In the late 1960s, Poppy Northcutt was a return-to-Earth specialist with TRW, working on a contract with NASA on one of the most exciting adventures of the 20th century: humanity’s quest for the Moon. With computer programming skills and a degree in mathematics, she worked with her team at TRW on the development of the return-to-Earth program.
"Mainly I worked on developing return-to-Earth trajectories that would be used when they were in the vicinity of the Moon," Poppy said in a recent phone interview. "It was designed from the get-go to be a program that would calculate in real-time a return to Earth—whether you are talking about good circumstances or bad."
When NASA accelerated the schedule for Apollo 8, the first mission to orbit the Moon, it meant that development of a critical part of that mission, the return-to-Earth software, would need to be accelerated as well. Before launch, the software needed to undergo testing and the flight controllers needed training on the program. To meet the deadline, Poppy was assigned to work in the Mission Control center directly with the retrofire officers, becoming the first female engineer in Mission Control.
When reflecting on the experience of being in the middle of such a historic space program at a relatively young age, Poppy recounts the pressure felt by her and her team: "We were working really enormous hours because being in the control center was not something we were expecting to do… It was sort of daunting to be over there, and then at the same time, we were under a great deal of pressure doing the testing, the testing, the testing… Flight safety, as far as I was concerned, was always number one."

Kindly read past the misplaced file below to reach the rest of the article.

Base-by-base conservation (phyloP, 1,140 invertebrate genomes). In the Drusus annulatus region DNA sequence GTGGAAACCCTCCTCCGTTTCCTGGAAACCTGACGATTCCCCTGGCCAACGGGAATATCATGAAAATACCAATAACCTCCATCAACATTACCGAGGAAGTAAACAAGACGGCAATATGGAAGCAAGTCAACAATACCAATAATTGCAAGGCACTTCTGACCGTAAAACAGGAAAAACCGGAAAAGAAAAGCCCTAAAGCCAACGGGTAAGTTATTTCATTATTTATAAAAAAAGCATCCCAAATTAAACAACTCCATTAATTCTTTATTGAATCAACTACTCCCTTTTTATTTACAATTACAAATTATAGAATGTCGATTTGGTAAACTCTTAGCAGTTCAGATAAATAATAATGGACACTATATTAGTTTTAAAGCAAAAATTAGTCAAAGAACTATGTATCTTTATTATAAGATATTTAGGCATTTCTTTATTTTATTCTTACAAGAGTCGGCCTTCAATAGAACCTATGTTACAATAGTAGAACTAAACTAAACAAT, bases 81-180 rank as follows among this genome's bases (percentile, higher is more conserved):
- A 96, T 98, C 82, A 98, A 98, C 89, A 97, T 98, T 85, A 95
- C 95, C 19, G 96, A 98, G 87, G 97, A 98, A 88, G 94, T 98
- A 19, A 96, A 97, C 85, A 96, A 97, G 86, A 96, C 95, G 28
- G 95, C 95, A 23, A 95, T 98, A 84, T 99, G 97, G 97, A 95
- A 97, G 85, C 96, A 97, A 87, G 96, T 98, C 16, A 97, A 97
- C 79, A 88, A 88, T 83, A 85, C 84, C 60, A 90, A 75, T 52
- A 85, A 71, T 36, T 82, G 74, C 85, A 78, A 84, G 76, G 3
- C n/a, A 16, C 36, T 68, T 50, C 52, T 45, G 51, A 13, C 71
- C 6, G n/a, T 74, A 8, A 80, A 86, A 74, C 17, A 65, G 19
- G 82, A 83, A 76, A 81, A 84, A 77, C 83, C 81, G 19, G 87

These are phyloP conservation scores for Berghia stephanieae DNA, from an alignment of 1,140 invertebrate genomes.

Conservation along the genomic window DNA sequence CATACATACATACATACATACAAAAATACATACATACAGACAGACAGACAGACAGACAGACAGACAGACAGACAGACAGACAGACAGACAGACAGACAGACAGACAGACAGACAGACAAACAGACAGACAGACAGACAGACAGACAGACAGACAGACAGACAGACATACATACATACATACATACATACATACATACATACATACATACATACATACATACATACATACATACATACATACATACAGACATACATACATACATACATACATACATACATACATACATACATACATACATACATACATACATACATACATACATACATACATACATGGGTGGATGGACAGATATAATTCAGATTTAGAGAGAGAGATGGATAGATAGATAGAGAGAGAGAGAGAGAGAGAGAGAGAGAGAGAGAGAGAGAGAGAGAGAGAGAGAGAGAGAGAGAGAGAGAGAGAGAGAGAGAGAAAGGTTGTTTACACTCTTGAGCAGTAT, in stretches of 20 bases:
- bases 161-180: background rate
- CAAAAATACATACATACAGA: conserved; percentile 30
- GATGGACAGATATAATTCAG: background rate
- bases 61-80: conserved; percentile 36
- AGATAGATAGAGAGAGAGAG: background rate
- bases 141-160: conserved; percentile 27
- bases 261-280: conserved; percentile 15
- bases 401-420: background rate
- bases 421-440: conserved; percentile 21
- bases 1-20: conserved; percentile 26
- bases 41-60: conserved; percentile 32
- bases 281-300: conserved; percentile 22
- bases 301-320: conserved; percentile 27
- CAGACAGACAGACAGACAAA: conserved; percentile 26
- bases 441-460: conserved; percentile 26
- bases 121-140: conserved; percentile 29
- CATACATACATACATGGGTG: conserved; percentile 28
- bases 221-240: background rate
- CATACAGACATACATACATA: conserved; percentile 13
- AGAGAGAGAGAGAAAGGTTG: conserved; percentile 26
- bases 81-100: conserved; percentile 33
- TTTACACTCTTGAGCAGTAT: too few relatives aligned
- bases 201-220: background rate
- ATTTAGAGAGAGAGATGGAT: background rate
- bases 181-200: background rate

And at the same time, Poppy was dealing with the reaction of those around her that there was a woman in Mission Control. During simulations for Apollo 8, she kept hearing other flight engineers talk about a particular channel, asking others if they had seen what was on it. "So I pulled it up, and it was a camera that was just focused on me," Poppy said. "I knew that I was obviously the odd duck of the bunch, that I did not look like everybody else. I knew that, but I really wasn't expecting to be that kind of an object of curiosity." Being the only woman felt like people’s eyes were always on her—literally.
And this feeling was compounded by the fact that Poppy wasn’t very aware of other women working in the program at the time: "I knew there were a few women here and there but I didn't know who they were, I didn't know what they were doing."
Being the only woman in mission control also meant that Poppy was thrust into the spotlight. She was interviewed for TV and print and encountered a lot of sexism: "People have asked about the sexism that was at NASA in general in terms of work, and there certainly was sexism in that place, but the sexism of the media was also very apparent. They were always very focused on what I looked like, what I was wearing. It was just really sort of irritating."
If being in Mission Control was a new experience for Poppy, so was being in the public eye. And despite the media’s intention to focus on her looks or her clothes or the way men reacted to her presence in the control room, Poppy had another mission in mind. She was determined to use this public attention to show the world—women and girls, but also men and boys—that women could have these jobs too and were fully capable of doing the work. One of the best parts of her experience as a public figure was the reaction from young girls: "I got letters from girls from all over the world, and many of them said things like "I didn't know that girls could do this, I didn't know that women could do this." I really felt a lot of gratification from that."
While many Americans might say that Apollo 11 is the mission that most sticks out in their minds, for Poppy Northcutt, that distinction goes to Apollo 8. That mission is vivid in her memory because it was the first time she was over in Mission Control, and because the mission itself was so ambitious. This was the first time humans had left Earth as the major gravitational force and traveled to the Moon. And it was the first time the software she and her team worked on had been used on a mission. "It was something I had worked on for years," she said. "And to have it used for the first time—that mission to me was definitely the most memorable."